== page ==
Mostly Mute Monday: See Inside The Swirling Storms Of Saturn

Once a complete mystery, the Cassini mission has solved them at last!


“It is marvelous indeed to watch on television the rings of Saturn close; and to speculate on what we may yet find at galaxy’s edge. But in the process, we have lost the human element; not to mention the high hope of those quaint days when flight would create ‘one world.’ Instead of one world, we have ‘star wars,’ and a future in which dumb dented human toys will drift mindlessly about the cosmos long after our small planet’s dead.” -Gore Vidal
Image credit: ESO/Univ. of Oxford/T. Barry, of Saturn’s 2011 storm in visible and various infrared wavelengths.
Image credit: NASA/JPL/Space Science Institute, of the Southern Hemisphere’s “Dragon Storm” of 2004 in false color.
Image credit: NASA/JPL-Caltech/SSI, of Saturn’s north pole and its hexagonal storm in true color.
Image credit: NASA/JPL-Caltech/SSI/Hampton University, via http://www.jpl.nasa.gov/spaceimages/details.php?id=PIA17652, of Saturn’s north polar storm in false color.
Image credit: NASA / JPL-Caltech / Space Science Institute, of the start of the 2010–2011 storm (annotation by me).
Image credit: NASA/JPL-Caltech/Space Science Institute; Cassini Imaging Team/CICLOPS.
Image credit: NASA / JPL-Caltech / Space Science Institute, of the great storm’s evolution over a period of 8 months.
Image credit: NASA / JPL-Caltech / Space Science Institute, of a one-day difference in Saturn’s great 2011 storm.
Image credit: NASA / JPL-Caltech / Space Science Institute, of Saturn (during its storm) in false-color. The lack of whitish/blue in the storm shows an absence of methane.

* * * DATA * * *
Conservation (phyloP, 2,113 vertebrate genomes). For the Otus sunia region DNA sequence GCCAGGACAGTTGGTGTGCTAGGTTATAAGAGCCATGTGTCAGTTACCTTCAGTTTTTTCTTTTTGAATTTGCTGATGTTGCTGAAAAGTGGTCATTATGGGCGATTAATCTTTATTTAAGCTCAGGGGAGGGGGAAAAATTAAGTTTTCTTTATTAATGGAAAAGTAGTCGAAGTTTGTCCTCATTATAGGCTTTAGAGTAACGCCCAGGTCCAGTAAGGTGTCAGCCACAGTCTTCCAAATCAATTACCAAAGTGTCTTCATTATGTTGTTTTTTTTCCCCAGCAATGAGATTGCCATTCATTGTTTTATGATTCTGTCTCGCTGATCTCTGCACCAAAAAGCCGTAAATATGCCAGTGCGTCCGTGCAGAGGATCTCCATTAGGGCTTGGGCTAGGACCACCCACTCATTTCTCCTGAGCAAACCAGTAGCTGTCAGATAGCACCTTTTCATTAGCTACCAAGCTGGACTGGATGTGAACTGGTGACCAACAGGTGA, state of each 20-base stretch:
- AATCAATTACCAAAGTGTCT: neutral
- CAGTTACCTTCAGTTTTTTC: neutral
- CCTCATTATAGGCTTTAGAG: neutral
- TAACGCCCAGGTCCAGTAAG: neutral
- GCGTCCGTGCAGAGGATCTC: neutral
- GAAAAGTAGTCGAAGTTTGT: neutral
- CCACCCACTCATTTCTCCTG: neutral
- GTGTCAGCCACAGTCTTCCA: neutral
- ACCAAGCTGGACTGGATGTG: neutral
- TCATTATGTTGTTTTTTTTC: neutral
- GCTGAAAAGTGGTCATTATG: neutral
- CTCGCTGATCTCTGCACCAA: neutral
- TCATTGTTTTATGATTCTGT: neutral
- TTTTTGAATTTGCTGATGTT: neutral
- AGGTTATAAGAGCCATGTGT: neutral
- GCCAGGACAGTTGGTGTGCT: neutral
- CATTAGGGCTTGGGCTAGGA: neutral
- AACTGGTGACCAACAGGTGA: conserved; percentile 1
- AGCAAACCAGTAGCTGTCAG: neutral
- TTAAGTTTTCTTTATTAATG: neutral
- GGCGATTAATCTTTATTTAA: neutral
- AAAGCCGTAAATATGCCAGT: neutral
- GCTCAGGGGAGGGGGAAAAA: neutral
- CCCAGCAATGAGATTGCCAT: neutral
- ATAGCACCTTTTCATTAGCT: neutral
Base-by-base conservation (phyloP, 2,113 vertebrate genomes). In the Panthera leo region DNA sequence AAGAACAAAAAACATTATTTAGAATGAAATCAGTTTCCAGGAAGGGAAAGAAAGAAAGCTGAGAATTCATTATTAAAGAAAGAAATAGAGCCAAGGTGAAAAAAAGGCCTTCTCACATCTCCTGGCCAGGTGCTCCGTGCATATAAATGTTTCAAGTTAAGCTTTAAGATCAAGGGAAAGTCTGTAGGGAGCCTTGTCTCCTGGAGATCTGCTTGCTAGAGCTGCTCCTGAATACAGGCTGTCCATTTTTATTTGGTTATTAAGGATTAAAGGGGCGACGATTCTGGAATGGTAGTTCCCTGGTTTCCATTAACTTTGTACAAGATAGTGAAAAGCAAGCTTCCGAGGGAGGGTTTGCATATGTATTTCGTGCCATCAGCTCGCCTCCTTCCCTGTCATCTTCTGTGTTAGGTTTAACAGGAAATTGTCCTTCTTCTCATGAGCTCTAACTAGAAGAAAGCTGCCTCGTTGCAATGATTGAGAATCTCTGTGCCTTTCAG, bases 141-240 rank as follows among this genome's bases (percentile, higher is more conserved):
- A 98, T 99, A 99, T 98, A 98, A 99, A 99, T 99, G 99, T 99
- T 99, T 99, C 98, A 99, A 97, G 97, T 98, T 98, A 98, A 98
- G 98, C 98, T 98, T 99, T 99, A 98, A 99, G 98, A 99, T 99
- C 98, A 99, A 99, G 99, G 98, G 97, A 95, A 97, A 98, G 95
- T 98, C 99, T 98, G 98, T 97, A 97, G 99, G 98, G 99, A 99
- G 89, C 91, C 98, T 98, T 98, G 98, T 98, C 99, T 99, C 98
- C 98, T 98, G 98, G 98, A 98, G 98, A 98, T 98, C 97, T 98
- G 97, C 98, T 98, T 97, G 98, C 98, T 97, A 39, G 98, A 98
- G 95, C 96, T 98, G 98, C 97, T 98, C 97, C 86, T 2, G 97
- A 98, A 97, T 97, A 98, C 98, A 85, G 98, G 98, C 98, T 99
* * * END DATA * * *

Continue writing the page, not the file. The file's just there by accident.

Like all the planets with atmospheres, Saturn contains its own weather, complete with storms both large and small. While the Cassini mission was able to discover a number of interesting ones on the ringed-world, such as the long-lived polar hexagon and the Southern hemisphere’s Dragon Storm, the most spectacular occurred in 2011, emerging in the northern hemisphere, encircling the entire planet, lapping itself and lasting over 200 days.

While a handful of storms of this magnitude have been observed every 20–30 years or so dating back to 1876, this was the largest, longest-lived one. In April, we found these storms are suppressed by water vapor in the lower layers of Saturn’s atmosphere. Being heavier than not only hydrogen and helium but also methane, the wet water vapor forms a layer underneath Saturn’s outer exosphere, insulating the inner part of the world. Eventually, the outer layers cool so much that they sink, allowing the inner, wet layers — and storms — to re-emerge.

Having developed this picture from Cassini’s true and false-color images, the next major Saturnian storm, predicted for the 2030s, could finally teach us how much water our ringed neighbor contains.

Images credit: NASA/JPL-Caltech/Space Science Institute, via the CICLOPS team of the Cassini mission, from https://www.ciclops.org/view/6756/Nearly-True-Color-Storm-Close-Up.
Images credit: NASA/JPL-Caltech/Space Science Institute, via the CICLOPS team of the Cassini mission, from https://www.ciclops.org/view/6756/Nearly-True-Color-Storm-Close-Up.

Mostly Mute Monday tells the story of a single astronomical phenomenon or object in visuals, images, video and no more than 200 words.

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